It’s so many things right now. I’m constantly fighting fatigue. Having difficulty focusing. Feeling like very little is being accomplished on my long to-do list. It’s the searching, hoping, praying, collaborating with doctors, and teachers, insurance companies, and therapists. It’s the walking on eggshells, the barrage of negativity surrounding me, the field of landmines I walk through daily, trying not to trigger an explosion. It’s not natural. It’s not human inclination. It totally goes against the grain of “fight or flight” that we are inclined to do when we feel like we’re under attack. It’s the maintaining control because he’s out of control. It’s the loss of the dream that he would be my easy child.
You see, his light shines so brightly. There is so much intelligence and so much love in his heart, so much kindness and — yes — empathy. He is the one who I KNOW for sure will be all he can be. He is the one with the internal motivation. He is the one who wants so much to help others. He is the one who already has goals of getting a Masters Degree and maybe a Ph.D. I mean, who talks about that when they’re 12?
He is the one who use to be the attorney for his brother when he was acting out. “Mom he doesn’t mean that. He’s just trying to… Don’t be angry with him.” He is the one who said, “I don’t want to turn into one of those disgusting teenagers, who curses and disrespects their parents.”
He’s the one who is this wonderful artist, this deep thinker, who always thinks outside of the box. He’s the one who wrote this wonderful essay, Freaks Geeks & Aspergers about autism acceptance. He wrote this piece of his own volition, just a few weeks ago, and read it on the P.A. system for the entire school to hear. He is the one who gets notes sent home about what a wonderful student he is, and what a great leader he is.
And yet, right now, he is in such pain that it’s palpable. He’s falling apart, yet he’s wound up tight, like a sling shot. He clenches his fists. His body trembles with anger. He’s a stick of dynamite with a short fuse.
So, I speak softly. I indulge him. I try to make him more comfortable in his own skin. I attempt to surround him in a protective bubble, keeping him away from the triggers as much as possible. It’s a lot of work! And it’s feels like all for naught.
I lay in bed next to him, trying to massage the stress away with lavender oil and a soft voice of reassurance. He turns around and starts biting the sheets, to show me, “What you are doing is not working. Just leave me the fuck alone! I’m miserable! And you can’t rub it away with lavender oil or Gaba cream!”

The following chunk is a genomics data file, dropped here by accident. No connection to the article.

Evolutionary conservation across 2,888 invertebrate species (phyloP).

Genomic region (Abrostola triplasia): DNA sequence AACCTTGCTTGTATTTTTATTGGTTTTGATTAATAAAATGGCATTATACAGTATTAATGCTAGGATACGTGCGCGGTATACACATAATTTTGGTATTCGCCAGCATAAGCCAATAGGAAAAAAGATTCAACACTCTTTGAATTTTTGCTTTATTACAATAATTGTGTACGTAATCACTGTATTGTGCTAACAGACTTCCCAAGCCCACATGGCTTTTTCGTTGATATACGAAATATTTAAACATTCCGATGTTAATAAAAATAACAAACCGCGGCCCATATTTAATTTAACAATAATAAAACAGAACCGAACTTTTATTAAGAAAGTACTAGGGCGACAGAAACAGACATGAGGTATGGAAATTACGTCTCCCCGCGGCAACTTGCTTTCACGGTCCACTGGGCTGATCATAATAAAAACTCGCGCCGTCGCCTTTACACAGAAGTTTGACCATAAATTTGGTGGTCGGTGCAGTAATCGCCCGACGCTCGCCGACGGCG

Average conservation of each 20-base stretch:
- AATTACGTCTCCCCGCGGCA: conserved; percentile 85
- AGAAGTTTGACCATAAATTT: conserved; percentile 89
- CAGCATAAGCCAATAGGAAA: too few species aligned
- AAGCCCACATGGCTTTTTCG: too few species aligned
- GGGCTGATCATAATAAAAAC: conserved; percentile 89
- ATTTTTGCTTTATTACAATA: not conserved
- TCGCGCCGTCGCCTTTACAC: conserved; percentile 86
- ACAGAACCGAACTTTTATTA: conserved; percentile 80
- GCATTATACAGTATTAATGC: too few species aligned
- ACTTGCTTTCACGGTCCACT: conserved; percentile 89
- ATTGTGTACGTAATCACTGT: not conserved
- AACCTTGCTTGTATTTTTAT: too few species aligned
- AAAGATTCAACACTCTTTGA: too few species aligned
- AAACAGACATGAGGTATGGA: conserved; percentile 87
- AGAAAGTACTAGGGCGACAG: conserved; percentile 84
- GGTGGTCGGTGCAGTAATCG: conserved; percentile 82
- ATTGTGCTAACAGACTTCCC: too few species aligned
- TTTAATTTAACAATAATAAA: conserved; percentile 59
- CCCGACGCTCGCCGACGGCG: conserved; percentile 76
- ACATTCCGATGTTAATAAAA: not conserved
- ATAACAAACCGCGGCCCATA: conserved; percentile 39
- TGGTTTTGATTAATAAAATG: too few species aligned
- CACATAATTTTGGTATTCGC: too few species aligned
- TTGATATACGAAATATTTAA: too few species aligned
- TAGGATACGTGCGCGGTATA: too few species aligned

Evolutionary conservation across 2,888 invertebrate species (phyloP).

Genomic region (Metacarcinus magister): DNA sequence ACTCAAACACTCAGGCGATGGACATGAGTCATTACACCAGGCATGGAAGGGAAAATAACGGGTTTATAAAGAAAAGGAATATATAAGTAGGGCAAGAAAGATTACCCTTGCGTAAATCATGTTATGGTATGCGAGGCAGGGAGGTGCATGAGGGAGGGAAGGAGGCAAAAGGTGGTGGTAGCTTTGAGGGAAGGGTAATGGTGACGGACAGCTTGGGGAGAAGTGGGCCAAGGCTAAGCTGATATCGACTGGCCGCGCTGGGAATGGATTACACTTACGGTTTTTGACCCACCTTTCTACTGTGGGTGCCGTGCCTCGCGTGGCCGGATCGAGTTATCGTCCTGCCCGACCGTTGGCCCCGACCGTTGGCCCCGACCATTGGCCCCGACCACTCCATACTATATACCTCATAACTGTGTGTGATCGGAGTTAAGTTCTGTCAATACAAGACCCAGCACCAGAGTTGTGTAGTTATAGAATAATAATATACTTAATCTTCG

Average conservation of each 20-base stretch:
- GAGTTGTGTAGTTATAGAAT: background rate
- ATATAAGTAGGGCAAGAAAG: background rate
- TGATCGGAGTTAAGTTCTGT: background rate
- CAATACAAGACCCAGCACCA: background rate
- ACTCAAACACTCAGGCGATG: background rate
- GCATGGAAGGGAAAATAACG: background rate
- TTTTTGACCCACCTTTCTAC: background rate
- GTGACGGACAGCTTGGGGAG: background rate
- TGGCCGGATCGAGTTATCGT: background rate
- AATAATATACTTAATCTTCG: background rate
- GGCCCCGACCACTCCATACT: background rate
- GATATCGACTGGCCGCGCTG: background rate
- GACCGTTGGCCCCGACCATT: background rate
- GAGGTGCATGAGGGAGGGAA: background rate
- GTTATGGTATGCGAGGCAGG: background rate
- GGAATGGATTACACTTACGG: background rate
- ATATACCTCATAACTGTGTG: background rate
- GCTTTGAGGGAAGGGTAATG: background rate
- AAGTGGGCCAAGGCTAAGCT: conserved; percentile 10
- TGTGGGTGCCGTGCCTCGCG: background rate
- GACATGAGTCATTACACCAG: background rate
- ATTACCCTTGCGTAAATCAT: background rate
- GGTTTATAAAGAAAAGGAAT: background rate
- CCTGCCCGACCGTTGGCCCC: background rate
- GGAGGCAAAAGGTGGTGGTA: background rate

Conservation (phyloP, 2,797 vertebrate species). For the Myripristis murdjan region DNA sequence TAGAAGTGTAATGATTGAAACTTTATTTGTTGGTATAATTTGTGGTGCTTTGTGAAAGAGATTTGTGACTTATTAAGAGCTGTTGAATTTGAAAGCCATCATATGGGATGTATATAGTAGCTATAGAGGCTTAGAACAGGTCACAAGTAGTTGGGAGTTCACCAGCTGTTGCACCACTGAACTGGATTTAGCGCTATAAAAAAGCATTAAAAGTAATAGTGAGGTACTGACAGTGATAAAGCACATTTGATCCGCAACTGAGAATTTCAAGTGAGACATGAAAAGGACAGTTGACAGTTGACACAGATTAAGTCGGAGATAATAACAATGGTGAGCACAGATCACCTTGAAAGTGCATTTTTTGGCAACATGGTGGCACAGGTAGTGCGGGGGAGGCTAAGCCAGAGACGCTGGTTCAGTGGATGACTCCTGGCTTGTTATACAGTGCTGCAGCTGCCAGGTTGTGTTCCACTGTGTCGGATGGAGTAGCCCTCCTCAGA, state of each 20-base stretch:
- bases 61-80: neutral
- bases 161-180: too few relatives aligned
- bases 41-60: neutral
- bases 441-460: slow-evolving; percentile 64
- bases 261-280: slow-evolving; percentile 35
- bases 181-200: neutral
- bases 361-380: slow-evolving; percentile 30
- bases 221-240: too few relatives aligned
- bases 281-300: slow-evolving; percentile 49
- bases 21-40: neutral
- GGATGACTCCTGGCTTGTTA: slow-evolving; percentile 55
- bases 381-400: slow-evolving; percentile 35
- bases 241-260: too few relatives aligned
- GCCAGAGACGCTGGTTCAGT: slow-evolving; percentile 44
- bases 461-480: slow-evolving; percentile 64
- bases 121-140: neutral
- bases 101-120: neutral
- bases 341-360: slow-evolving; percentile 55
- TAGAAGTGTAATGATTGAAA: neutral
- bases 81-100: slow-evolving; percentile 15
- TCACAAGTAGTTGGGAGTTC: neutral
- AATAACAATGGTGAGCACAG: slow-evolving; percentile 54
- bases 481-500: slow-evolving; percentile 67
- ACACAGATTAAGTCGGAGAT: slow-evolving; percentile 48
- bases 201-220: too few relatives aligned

“I’m working on getting you a new therapist who really knows Aspergers,” I say.
“I can’t do it! I can’t do anything. It won’t work. I can’t start anything new right now. I’m tired of this. I’m tired of feeling this way. Nothing helps! I want to feel better now!”
And with that, the tears well up within me.
“I just need to be locked away from people! I can’t go to school like this!” he says.
That’s it. The tears stream down my face. I lose my voice. I cannot speak.
I hug him. He feels my tears on his shoulder.
“Don’t cry, mom. I don’t want you to cry. Why are you crying?”
“I just want to make this better for you and I don’t know what else to do.”
He can’t handle my emotion. I can’t control it, although I try.
He asks for his father. He needs someone who will stay in control right now. He needs someone to help him understand. Why in the heck is mom crying?
I am crying because in this moment, I feel the loss of the dream. The dream that he is the one — the one who doesn’t have the problems like his brothers. Red, with his autism, anger, outbursts, and difficulty with school. Slim, with his anger, intelligence, and dumb life choices.
But alas, Blue is not perfection personified. He is human. He has autism, anger, and anxiety. He is a teenager, and he’s got crap to deal with, just like the rest of us.
As I tell him, I also have to remind myself:
I don’t have the magic answer
I can’t snap my fingers and make this all go away.
It’s not the loss of the dream.
It’s just life.
It’s a dream deferred.
About the Author: Karen is the mother of two teenage boys with Asperger’s. This piece first appeared on her blog, Confessions of an Asperger’s Mom, and is reprinted here by permission.